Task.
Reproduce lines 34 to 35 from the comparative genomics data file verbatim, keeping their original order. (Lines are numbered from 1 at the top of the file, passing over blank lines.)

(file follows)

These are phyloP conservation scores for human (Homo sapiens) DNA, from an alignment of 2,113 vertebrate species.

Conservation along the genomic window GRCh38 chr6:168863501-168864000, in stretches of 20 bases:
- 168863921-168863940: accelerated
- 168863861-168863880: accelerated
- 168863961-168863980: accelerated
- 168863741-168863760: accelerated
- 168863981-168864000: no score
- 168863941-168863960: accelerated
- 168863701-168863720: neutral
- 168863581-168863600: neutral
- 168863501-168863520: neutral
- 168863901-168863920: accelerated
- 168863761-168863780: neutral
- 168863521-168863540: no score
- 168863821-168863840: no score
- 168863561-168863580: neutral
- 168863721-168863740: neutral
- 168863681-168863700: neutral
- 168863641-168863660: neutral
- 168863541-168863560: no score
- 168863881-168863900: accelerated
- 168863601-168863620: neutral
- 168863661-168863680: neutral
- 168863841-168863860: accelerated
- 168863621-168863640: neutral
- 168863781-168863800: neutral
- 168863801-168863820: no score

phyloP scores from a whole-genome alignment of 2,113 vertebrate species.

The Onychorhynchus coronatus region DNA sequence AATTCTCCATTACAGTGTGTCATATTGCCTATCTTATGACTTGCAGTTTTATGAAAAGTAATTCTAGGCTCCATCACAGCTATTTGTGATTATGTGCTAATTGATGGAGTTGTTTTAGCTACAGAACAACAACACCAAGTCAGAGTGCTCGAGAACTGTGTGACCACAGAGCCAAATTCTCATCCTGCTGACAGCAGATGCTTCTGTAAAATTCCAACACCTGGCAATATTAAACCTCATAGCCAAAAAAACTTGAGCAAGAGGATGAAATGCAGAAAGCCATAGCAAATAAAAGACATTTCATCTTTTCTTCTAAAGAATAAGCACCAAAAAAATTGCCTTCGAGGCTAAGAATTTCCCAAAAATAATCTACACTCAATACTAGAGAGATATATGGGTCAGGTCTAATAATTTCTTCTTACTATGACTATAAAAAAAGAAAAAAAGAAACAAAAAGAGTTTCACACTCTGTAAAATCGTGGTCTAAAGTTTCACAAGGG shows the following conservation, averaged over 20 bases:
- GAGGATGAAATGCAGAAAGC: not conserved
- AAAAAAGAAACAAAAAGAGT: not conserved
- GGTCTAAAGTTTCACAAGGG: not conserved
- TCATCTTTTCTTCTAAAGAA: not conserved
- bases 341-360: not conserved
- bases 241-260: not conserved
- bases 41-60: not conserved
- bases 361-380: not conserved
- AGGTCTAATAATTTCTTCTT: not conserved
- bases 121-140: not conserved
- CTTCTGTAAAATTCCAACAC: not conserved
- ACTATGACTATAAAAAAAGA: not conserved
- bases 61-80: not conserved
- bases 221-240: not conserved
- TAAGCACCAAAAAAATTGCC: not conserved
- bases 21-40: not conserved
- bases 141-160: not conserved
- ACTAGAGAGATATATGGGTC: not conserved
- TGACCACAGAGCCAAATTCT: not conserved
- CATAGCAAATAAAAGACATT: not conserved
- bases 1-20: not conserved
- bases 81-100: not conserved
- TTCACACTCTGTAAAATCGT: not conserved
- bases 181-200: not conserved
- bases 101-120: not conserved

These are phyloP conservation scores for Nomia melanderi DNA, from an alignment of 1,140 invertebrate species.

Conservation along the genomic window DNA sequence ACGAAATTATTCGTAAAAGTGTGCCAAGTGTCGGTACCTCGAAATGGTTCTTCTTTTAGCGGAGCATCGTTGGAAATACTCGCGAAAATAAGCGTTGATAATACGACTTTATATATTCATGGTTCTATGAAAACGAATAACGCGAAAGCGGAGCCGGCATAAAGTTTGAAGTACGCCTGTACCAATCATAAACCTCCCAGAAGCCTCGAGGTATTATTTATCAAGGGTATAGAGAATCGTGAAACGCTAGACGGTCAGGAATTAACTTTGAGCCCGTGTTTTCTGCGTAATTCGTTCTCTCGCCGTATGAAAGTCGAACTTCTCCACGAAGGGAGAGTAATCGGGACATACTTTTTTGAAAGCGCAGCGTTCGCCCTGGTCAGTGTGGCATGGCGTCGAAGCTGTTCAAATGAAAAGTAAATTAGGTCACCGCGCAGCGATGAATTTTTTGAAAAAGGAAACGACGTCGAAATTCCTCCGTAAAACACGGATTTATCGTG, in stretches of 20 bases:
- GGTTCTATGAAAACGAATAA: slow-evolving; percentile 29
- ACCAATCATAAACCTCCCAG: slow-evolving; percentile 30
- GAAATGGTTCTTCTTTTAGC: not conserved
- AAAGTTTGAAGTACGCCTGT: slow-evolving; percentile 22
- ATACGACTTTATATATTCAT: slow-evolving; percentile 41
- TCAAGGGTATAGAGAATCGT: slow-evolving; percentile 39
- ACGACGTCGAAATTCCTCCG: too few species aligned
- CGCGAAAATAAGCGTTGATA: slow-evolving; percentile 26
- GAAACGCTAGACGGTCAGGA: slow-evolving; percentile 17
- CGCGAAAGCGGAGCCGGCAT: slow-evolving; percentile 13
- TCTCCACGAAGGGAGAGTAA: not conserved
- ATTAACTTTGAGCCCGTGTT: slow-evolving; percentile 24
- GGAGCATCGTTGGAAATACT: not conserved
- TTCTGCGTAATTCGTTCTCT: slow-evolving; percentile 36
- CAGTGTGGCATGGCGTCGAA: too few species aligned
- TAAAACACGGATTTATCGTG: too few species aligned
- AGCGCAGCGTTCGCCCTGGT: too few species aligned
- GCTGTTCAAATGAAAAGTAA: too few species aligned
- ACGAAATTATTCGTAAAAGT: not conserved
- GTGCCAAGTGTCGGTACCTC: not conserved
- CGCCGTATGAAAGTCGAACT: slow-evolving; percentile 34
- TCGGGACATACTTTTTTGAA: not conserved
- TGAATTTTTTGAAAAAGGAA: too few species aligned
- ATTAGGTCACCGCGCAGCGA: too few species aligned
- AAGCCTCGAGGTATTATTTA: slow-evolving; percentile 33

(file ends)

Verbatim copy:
- bases 341-360: not conserved
- bases 241-260: not conserved